SASKATOON — The owner of a Saskatoon kennel where 14 large-breed dogs died of heat stroke and dehydration last year has pleaded guilty to negligence under the Animal Protection Act.
Dave Deplaedt, 50, says he's accepting responsibility for the deaths of the dogs in September 2016.
He told the dogs' owners he doesn't expect forgiveness but is sincerely sorry.
His business is being fined $14,000, but a victim surcharge of $5,600 brings the total cost to $19,600.
Defence lawyer Scott Spencer told court his client didn't have much involvement in the kennel's day-to-day operations, trusting his staff to do the job.
A statement from one of the staff said the only smells from the kennel the next morning were "pee, puke and death."
Deplaedt's apology rang hollow for Dawn Loessin, who lost her dog Linc — her daughter's therapy dog — in the incident.
"It meant absolutely nothing," she said, noting Deplaedt didn't contact them after the deaths. "If it would've happened before, it would've felt a lot more heartfelt."
Spencer said his client didn't reach out because he was following Spencer's instructions.
Loessin and other owners sat wiping tears away as Crown attorney Robin Ritter described the conditions that led to the dogs' deaths.
He said the ambient temperature in the room when the dogs were found was 37 C, despite two oscillating fans being on.
The thermostat had been set to 30 C, with the "heat" option selected on the manual device.
Ritter read out text messages between staff members on the night of Sept. 9, where an employee told their supervisor the room was too hot and there was no room for the dogs in a cooler area.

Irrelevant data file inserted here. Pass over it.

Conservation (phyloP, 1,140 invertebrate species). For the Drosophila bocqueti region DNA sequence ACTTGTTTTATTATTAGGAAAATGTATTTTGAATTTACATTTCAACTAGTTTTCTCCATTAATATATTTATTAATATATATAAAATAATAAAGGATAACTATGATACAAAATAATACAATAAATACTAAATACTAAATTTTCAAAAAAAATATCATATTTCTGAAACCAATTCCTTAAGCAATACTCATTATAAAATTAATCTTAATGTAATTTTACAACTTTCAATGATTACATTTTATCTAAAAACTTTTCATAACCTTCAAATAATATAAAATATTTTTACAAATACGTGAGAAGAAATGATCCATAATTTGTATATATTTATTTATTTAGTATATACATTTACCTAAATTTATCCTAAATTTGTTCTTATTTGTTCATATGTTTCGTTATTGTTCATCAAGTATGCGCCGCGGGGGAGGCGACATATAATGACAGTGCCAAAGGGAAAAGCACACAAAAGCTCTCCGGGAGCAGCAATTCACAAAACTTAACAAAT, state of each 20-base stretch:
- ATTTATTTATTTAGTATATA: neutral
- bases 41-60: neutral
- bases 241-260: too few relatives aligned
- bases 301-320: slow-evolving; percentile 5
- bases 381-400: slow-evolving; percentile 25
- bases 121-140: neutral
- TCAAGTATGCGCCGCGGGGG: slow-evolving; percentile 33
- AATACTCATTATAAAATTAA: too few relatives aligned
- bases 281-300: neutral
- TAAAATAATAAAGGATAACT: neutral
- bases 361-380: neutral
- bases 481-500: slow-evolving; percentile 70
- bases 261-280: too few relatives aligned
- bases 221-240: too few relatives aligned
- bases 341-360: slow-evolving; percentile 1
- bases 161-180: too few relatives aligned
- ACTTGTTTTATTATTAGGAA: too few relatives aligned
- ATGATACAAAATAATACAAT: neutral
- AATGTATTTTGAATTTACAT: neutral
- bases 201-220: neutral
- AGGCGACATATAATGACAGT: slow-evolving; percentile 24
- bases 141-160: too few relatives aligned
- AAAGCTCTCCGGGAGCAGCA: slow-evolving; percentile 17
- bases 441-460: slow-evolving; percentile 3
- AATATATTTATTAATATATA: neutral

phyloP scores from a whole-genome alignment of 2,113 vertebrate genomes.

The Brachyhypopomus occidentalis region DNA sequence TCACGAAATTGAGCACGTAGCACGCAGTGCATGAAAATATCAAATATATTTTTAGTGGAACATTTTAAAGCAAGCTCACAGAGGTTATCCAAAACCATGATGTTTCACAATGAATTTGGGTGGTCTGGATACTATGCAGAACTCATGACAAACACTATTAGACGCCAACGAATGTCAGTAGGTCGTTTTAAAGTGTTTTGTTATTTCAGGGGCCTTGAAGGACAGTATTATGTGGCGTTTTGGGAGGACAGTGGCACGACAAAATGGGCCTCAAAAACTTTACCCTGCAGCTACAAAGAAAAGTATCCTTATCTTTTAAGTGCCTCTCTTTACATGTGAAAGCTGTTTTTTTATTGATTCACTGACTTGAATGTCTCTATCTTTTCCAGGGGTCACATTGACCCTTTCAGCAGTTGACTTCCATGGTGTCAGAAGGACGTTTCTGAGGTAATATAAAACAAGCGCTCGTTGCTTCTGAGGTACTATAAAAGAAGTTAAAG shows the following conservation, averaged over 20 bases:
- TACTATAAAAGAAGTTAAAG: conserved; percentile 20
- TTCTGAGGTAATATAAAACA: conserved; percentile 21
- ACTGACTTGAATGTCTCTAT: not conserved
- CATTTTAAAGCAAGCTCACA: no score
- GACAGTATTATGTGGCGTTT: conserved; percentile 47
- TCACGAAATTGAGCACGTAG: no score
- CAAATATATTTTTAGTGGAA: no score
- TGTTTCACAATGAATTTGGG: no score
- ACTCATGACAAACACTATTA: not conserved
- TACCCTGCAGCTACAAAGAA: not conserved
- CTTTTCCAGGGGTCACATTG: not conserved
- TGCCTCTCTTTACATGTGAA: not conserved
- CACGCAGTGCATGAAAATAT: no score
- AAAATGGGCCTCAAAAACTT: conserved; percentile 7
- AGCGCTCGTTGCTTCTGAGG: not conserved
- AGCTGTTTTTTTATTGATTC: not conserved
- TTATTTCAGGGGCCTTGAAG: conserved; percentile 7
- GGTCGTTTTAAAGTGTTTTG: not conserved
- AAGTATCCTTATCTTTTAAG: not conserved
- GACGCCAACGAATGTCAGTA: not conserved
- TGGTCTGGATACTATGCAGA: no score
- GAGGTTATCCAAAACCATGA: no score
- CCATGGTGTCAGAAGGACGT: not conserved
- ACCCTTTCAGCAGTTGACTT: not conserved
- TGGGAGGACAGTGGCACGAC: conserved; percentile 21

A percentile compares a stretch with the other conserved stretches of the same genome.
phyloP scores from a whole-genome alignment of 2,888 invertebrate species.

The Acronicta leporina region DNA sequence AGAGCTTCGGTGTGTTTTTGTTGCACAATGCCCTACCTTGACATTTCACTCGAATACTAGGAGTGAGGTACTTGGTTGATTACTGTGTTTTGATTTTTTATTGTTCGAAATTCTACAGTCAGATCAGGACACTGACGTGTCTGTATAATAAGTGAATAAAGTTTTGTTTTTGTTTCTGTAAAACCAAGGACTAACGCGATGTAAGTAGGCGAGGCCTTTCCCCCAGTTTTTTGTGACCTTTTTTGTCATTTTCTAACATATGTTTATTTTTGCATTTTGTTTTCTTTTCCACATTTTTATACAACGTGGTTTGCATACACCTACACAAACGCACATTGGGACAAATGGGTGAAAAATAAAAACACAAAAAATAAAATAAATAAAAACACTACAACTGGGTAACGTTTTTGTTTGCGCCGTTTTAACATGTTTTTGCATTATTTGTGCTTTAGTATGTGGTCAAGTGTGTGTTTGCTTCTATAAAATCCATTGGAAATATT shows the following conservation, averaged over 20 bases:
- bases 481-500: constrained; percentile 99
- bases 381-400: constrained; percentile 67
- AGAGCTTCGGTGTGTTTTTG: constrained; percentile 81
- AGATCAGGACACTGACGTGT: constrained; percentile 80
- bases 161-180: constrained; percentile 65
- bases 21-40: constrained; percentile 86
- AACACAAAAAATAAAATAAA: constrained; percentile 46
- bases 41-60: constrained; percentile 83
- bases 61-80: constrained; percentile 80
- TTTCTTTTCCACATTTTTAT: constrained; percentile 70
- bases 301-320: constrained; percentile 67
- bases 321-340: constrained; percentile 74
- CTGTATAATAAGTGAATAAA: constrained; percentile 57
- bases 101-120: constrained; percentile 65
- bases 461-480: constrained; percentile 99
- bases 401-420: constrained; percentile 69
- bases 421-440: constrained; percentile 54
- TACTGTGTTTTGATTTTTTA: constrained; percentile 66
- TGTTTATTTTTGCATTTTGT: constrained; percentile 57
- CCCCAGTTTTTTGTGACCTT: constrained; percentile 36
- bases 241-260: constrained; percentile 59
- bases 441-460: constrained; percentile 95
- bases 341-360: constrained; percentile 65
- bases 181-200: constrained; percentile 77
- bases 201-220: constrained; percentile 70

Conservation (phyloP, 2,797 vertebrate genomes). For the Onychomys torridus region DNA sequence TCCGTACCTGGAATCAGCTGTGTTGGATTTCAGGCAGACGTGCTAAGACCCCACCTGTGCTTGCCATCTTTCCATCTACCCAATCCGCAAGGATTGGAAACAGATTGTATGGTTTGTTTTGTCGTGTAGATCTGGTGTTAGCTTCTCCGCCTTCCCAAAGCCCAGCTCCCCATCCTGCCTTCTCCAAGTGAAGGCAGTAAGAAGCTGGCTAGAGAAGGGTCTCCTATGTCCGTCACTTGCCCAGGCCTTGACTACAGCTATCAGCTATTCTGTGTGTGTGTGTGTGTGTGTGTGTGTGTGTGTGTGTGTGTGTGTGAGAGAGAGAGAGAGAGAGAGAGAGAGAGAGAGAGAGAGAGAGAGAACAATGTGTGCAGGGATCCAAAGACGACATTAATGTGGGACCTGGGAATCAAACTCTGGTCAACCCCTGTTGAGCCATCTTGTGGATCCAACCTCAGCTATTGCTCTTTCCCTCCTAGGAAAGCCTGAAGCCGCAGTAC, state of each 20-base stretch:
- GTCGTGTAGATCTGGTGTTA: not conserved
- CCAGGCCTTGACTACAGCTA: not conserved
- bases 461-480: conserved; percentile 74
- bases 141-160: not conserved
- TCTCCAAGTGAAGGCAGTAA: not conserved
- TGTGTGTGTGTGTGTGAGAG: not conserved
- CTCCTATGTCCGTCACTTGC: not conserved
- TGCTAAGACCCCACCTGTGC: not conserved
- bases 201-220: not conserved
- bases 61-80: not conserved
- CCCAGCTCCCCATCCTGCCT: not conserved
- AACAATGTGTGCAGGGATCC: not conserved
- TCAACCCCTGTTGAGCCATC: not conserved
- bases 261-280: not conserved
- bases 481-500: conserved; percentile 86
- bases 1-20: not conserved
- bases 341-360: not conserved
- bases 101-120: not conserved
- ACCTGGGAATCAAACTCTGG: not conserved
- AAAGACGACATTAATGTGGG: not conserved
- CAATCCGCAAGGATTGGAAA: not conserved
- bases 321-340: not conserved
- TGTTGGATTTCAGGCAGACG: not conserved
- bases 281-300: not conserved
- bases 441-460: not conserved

She was told to put the fans on, and left for the night after not being instructed to stay.
The dogs died overnight with no access to water due to a standard procedure intended to prevent overnight urination.
"If it was too hot, why didn't they call us?" Loessin asked. "We would've had somebody come and get our dog."
The Crown also told the court heating problems had been ongoing since February 2011, when the thermostat was re-wired improperly.
Ritter said interviews with staff indicated the dogs were routinely moved downstairs, and employees were told not to spend more than five minutes in the room.
Staff also told officials management was made aware of the problem repeatedly.
"We had the opportunity to identify a problem, to resolve that problem and ultimately protect the animals that were in our care," Deplaedt said outside court. "We didn't do that."
There was also an indication from Deplaedt and Spencer of individual payments to the dog owners.
Loessin couldn't disclose how much her family received due to an agreement, but said it doesn't fix what happened.
"I'd give every penny back to have Linc back,” she said.
(CKOM, CJWW, CTV Saskatoon)